Tag Archives: core

Best Exercise You Ought to be Doing – The Kettlebell Pullover

2015 is here, and there are a lot of new faces in the gym.  “Resolution-ers” are filing in, jumping on the treadmill and banging out countless reps of sit-ups in hopes that this is the year they reach their goals.  If you have read my Core Training 101 post, you would already know that sit-ups are not the most effective way to strengthen your core. Nor will they help you get that six-pack you so desire.

Crunches

Enter the best core exercise in, well, ever.  The Kettlebell Pullover.  This is an exercise that I introduce to every client. I believe that it sets the foundation for strength and efficient movement.

Why you should use it-

  • Challenges The Core
    • When done correctly this exercise is taxing.  It looks easy at a glance, but when you maintain a posterior pelvic tilt and a rib pull, you will feel this like, “whoa!”  This is the type of exercise that the better you get, the harder it becomes.  If it is not difficult, you are not doing it correctly.
  • Teaches Proper Breath Patterning for Abdominal Support
    • Proper breathing is very important for your lower back and core.  And breathing properly helps maintain tightness and makes you stronger by increasing intra-abdominal pressure.  It is like wearing a weight belt without having to wear one.
    • This will ensure that you wont end up like those poor saps who wear a weight belt while walking around the gym or for arm curls.  Save those the weight belts for when you really need them to keep you from looking like a fool.Weight belt no no
  • Reinforces Technique at the Top of Squat and Deadlift
    • During the set up for the squat or deadlift, it is a common habit for people to hang out in an anterior pelvic tilt.  This puts increased stress on the lower back.  This exercise will help you build tension and find a better neutral position.  This will carry over to the top of your lifts and take excessive force off your spine.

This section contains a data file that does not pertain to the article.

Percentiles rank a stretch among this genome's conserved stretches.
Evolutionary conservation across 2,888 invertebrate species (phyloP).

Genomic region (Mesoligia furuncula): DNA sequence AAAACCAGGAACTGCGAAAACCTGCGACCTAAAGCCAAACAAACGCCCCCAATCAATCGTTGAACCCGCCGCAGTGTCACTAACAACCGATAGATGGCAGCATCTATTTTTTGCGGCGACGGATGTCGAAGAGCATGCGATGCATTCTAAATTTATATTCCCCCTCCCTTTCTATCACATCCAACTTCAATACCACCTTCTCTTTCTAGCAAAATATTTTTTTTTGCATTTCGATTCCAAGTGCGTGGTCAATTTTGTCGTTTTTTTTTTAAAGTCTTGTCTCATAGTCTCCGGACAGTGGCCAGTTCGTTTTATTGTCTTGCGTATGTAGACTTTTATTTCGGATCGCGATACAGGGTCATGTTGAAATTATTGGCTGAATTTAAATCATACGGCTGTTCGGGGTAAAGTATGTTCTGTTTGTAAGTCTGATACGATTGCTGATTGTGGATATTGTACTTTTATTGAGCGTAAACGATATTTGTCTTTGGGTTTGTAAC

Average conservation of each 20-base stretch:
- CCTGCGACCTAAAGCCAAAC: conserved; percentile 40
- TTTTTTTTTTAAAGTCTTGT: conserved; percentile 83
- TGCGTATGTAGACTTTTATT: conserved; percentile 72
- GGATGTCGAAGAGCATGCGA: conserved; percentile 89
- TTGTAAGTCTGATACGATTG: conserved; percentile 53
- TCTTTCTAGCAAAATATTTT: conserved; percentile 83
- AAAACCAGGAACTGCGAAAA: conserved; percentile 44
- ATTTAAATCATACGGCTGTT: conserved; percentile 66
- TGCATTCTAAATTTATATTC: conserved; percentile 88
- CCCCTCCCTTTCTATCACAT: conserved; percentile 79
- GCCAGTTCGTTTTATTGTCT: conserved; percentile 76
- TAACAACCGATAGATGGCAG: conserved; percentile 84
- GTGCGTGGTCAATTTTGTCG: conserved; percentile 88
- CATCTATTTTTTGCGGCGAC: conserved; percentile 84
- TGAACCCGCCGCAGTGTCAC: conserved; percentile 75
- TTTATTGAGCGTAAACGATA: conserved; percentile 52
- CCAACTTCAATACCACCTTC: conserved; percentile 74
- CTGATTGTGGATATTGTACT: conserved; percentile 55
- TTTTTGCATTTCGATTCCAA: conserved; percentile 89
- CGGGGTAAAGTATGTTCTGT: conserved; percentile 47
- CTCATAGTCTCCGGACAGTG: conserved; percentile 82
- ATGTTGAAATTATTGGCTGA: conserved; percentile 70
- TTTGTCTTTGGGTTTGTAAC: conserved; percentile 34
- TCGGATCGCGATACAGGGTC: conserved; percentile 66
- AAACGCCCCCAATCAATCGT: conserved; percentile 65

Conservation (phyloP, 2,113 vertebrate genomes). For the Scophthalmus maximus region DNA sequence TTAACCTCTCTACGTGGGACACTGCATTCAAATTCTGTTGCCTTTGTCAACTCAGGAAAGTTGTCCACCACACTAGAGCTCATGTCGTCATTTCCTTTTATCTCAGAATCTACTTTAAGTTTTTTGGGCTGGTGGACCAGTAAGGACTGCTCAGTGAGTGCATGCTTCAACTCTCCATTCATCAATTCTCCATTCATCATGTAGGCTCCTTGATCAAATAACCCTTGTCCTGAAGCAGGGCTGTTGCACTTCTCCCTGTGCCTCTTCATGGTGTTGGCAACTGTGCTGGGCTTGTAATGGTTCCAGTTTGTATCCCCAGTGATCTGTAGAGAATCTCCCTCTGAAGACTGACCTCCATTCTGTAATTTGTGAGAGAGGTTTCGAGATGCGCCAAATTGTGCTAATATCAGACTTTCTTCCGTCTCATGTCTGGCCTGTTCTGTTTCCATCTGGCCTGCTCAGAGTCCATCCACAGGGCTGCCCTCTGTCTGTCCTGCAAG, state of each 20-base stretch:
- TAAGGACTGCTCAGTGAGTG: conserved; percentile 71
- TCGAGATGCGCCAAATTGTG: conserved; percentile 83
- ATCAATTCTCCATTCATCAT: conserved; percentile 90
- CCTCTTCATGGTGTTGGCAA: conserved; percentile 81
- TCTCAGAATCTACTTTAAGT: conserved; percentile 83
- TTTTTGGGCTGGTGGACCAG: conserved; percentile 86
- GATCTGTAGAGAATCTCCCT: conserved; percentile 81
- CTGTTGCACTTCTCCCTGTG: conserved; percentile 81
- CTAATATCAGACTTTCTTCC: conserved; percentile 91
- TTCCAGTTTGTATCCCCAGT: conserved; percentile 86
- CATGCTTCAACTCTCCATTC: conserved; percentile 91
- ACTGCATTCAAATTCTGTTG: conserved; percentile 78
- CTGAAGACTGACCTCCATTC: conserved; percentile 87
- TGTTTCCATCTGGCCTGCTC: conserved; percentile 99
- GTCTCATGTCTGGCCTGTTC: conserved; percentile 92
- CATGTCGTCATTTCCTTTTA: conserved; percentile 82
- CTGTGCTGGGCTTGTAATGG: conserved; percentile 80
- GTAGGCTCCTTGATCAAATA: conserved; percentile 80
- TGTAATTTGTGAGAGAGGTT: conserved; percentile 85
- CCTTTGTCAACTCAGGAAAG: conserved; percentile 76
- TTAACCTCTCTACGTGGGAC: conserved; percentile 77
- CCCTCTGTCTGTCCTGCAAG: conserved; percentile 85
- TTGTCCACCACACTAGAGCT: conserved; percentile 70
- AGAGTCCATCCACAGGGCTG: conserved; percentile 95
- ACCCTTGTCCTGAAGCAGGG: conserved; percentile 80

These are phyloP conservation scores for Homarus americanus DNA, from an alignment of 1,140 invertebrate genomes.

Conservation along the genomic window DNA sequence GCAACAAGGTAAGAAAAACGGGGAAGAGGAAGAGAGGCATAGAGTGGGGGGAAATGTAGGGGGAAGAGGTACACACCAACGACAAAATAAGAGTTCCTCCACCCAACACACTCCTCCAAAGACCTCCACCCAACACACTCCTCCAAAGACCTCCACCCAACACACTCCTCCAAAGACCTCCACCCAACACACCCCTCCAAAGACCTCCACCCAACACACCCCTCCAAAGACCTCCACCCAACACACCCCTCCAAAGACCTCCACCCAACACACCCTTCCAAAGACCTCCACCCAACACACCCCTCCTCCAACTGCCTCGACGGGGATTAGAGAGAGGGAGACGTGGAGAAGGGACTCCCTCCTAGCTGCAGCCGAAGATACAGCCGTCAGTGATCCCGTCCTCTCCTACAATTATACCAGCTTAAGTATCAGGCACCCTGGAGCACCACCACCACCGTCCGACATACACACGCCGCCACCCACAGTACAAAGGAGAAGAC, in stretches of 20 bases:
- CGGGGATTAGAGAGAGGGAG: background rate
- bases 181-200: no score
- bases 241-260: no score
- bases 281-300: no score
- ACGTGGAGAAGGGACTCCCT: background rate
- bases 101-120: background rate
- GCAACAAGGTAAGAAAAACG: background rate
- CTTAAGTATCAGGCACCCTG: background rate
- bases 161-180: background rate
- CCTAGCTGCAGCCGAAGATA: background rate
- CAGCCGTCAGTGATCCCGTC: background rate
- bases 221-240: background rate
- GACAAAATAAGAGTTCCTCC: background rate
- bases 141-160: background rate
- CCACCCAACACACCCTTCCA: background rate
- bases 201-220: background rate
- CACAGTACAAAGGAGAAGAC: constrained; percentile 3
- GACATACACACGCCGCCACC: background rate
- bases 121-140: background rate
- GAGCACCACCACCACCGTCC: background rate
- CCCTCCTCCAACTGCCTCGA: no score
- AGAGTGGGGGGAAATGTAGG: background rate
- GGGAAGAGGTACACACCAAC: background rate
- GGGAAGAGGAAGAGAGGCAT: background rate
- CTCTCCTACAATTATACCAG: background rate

• Trains the deep core musculature – multifidus, transverse abdominus and obliques.
    • These muscles are very important for back health.  Studies have shown that those with recurring back pain have weak multifidi.  So this exercise can save your back!

The Technique

  • Start Position
    • Start lying on your back, with hips and knees bent at 90 degrees.
    • Grab kettlebell, medicine ball or dumbbell with arms extended over the chest
    • In this position, you will have a slight arch in your lower back.
  • The Movement
    • Flatten your lower back and sternum into the ground.  (Place an increased emphasis on your sternum and ribs)
    • Once flat, take a deep breath into your belly.
    • Reach your arms back as far as you can without any part of your lower back coming off the floor.
    • Once you reach the point in which your back wants to lift up, pull your ribs and spine harder into the ground and bring arms back to starting position.
  • Progressions
    • Make this exercise harder by
      • Lying on a foam roller
      • Putting your feet on the floor
      • Extend one leg outwards

If you can master this exercise, you will get the most out all your other core exercises. You will move better and have improved muscle activation and technique, not to mention a stronger, injury free back.